How Long can a Migraine Hangover Last?


If you’ve ever felt drowsy, hungry, or even euphoric after a migraine episode, it could be a migraine hangover. A migraine hangover, often referred to as postdrome, is a stage of a migraine attack that resembles the symptoms of a hangover experienced after drinking in excess. The final stage of a migraine headache happens after the primary migraine attack symptoms, such as excruciating headache, lightheadedness, or nausea, have subsided. You may think that your migraine episode is over when these symptoms go away, but you will continue to experience them for hours or even days. The postdrome is a typical stage of a migraine attack that many people with migraine go through. The duration of a migraine hangover can range from a few hours to many days, and differs from person to person. The majority of patients find that their migraine hangover disappears in 24 hours.

Phases of Migraine

Migraine can be a terrible experience, with symptoms including severe sensitivity to light and sound, nausea, cognitive fog, and acute head pain. Migraines afflict roughly 16% of Americans and occur more frequently in women than in males. Migraine headaches can have four distinct phases, each with its unique set of symptoms and lasting anywhere from hours to days.

  • Prodrome: In the first stage, you experience mild symptoms one or two days before a migraine, such as constipation, mood swings from depression to exhilaration, food cravings, stiff neck, increased thirst and urine, or frequent yawning.
  • Aura: This is the second stage that develops before or during migraines for certain people. Auras are temporary nervous system symptoms. They typically involve visual abnormalities but occasionally others as well. Each symptom often starts slowly, intensifies over several minutes, and lasts for 20 to 60 minutes.
  • Headache: This is the third stage and can last from four to 72 hours, if untreated. For each person the frequency of migraine is different. Migraines can hit infrequently or repeatedly each month.
  • Postdrome: The postdrome phase is the last stage of a migraine attack. Up to 80% of people with migraines go through this stage, which is frequently referred to as the “migraine hangover.” The strength and length of the postdrome period might, however, differ from person to person and from episode to episode.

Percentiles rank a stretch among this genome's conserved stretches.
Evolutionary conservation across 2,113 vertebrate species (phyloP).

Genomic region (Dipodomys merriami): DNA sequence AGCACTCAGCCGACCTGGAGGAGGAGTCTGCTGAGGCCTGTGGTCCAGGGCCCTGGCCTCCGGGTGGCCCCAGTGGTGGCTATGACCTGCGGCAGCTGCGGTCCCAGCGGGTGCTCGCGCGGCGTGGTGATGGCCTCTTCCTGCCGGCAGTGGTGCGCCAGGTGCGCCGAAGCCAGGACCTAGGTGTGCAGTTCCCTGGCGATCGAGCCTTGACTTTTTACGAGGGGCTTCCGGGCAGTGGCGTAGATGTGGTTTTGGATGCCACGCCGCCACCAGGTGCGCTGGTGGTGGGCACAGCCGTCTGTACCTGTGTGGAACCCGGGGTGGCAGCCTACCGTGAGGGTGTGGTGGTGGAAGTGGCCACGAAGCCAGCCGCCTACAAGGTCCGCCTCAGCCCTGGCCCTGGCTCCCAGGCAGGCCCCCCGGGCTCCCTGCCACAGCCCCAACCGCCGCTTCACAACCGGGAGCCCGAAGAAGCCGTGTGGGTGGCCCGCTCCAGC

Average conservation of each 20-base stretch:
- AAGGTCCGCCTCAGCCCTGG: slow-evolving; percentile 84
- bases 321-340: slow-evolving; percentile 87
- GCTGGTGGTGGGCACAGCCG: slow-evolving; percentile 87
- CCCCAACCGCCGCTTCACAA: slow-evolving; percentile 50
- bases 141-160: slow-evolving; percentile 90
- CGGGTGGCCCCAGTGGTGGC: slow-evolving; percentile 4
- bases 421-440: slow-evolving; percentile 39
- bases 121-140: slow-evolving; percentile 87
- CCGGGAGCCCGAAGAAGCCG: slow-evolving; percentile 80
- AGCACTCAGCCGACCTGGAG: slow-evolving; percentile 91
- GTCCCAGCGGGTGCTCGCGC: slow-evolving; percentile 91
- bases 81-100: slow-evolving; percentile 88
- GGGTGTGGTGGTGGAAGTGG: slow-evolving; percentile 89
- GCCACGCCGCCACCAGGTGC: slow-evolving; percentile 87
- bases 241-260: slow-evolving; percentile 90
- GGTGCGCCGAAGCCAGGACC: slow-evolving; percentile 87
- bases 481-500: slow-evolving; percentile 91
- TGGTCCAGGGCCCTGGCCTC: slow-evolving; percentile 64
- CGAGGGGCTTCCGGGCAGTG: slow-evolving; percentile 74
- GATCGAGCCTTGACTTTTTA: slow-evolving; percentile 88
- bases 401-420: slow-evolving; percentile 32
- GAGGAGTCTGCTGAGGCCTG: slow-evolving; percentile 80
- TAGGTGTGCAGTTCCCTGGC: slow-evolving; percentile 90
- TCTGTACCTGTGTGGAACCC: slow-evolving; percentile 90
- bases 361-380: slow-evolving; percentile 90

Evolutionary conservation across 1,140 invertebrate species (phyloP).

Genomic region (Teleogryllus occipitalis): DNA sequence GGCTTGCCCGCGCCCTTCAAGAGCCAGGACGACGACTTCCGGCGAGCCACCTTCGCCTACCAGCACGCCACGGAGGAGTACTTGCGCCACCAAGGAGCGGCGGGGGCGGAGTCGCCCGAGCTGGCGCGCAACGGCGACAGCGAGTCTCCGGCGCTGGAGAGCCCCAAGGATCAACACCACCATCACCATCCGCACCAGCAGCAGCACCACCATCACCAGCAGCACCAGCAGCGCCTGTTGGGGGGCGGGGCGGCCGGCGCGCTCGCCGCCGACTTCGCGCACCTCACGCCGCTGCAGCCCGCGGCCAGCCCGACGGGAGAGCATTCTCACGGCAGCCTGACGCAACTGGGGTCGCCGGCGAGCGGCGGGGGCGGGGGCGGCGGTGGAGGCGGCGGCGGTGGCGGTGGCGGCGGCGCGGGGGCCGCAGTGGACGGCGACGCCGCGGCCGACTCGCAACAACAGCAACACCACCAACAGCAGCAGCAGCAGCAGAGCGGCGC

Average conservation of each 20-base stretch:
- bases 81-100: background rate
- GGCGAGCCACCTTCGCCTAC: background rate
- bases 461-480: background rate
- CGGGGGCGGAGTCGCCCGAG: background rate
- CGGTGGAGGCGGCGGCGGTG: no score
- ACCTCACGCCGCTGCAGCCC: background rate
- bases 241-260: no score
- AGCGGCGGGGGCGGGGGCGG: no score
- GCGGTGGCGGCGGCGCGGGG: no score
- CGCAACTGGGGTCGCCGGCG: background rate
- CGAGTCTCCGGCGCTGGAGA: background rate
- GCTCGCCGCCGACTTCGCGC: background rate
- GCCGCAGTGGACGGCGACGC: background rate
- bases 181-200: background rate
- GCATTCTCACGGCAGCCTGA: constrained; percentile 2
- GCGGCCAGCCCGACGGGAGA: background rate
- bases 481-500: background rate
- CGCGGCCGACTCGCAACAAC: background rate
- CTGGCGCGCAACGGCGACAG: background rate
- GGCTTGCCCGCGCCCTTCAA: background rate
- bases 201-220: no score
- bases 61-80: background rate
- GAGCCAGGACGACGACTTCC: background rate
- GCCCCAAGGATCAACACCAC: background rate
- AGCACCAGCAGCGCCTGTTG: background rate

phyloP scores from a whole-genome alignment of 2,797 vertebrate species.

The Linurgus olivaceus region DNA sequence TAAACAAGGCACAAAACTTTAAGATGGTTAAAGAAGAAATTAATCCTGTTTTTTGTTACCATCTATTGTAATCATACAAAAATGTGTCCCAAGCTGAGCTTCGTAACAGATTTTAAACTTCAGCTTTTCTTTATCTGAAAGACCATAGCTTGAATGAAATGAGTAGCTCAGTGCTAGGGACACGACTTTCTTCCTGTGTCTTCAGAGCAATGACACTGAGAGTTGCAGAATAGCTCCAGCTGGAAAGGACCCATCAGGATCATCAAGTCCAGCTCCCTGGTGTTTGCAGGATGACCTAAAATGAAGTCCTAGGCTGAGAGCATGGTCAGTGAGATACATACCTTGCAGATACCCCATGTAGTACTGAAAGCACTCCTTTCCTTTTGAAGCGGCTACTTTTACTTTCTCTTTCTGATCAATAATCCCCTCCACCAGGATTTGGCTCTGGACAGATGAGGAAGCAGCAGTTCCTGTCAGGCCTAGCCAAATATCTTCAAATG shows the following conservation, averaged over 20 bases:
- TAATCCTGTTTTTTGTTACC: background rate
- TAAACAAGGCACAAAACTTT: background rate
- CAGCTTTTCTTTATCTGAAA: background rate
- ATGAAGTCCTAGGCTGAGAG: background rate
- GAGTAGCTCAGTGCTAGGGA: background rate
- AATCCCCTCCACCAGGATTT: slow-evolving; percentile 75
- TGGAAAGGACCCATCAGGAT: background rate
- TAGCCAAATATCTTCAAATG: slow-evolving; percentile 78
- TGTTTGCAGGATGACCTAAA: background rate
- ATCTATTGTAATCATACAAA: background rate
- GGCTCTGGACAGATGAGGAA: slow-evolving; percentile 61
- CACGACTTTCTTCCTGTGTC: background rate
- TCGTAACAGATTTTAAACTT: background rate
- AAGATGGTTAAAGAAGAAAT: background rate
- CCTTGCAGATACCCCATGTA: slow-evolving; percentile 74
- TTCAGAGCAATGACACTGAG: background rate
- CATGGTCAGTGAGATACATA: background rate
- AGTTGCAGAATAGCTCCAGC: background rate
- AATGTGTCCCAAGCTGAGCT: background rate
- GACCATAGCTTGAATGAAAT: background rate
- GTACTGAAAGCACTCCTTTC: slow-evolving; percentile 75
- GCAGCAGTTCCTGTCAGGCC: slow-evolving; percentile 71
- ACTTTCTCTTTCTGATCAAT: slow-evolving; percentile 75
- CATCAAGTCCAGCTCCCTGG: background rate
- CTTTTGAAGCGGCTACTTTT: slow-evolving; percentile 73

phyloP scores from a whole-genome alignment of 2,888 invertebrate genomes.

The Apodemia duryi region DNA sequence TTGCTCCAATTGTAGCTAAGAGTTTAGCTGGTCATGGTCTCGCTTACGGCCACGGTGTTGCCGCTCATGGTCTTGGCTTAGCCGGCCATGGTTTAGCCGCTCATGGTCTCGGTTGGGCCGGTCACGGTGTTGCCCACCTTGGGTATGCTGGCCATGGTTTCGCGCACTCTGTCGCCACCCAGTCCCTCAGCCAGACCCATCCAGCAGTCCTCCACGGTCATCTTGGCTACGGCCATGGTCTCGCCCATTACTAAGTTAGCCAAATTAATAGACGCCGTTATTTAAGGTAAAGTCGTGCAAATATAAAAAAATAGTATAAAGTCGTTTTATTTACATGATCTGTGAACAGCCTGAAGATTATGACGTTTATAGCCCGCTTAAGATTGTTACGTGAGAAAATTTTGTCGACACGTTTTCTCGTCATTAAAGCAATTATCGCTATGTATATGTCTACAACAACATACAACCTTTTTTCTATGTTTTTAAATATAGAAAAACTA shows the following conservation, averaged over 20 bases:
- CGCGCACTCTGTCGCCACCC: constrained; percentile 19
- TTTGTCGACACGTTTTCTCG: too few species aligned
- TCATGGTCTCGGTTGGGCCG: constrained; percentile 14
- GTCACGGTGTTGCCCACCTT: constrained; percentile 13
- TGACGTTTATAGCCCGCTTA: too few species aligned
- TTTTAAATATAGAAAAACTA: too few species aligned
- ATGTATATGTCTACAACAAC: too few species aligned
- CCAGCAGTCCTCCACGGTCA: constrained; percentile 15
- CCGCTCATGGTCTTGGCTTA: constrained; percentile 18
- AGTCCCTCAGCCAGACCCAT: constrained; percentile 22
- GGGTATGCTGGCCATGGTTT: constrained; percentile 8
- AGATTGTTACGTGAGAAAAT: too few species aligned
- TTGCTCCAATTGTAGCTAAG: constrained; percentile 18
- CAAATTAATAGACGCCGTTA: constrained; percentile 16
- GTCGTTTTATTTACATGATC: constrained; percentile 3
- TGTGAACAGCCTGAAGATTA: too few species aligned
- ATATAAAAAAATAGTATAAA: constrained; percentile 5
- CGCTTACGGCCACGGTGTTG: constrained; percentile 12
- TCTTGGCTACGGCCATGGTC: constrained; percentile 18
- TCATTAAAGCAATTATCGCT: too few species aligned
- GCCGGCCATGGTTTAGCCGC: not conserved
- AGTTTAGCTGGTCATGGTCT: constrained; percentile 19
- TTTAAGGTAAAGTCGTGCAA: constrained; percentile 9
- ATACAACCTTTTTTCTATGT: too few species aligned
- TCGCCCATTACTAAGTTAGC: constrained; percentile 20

For some people, the transition from the headache phase into postdrome isn’t always obvious. Key signs you’re experiencing a migraine hangover are when symptoms shift beyond head pain to things like neck or shoulder stiffness, scalp tenderness, brain fog, or dizziness. Everyone who experiences migraine is different. Some people don’t go through the postdrome phase at all. Even if you’ve experienced a migraine hangover in the past, it may not happen with each migraine attack.

How to Get Over Migraine Hangover

The precautions you take to prevent a migraine from beginning can also help prevent a migraine hangover or lessen its intensity and severity. Start by establishing and maintaining a regular daily regimen that includes excellent headache hygiene. Take the following actions:

  • Follow a consistent sleeping routine
  • Exercise regularly
  • Eat wholesome meals.
  • Take steps to address stress
  • Get enough rest

Keep a migraine journal to record your daily routine and any symptoms you encounter throughout each migraine episode. This will help you identify the specific migraine triggers and avoid them. Taking the following actions earlier in the migraine’s course can help avoid a hangover.

A migraine hangover can linger for hours or days. Prevention is the secret to managing migraines and lengthy hangovers. If you experience symptoms of migraine, inform your doctor.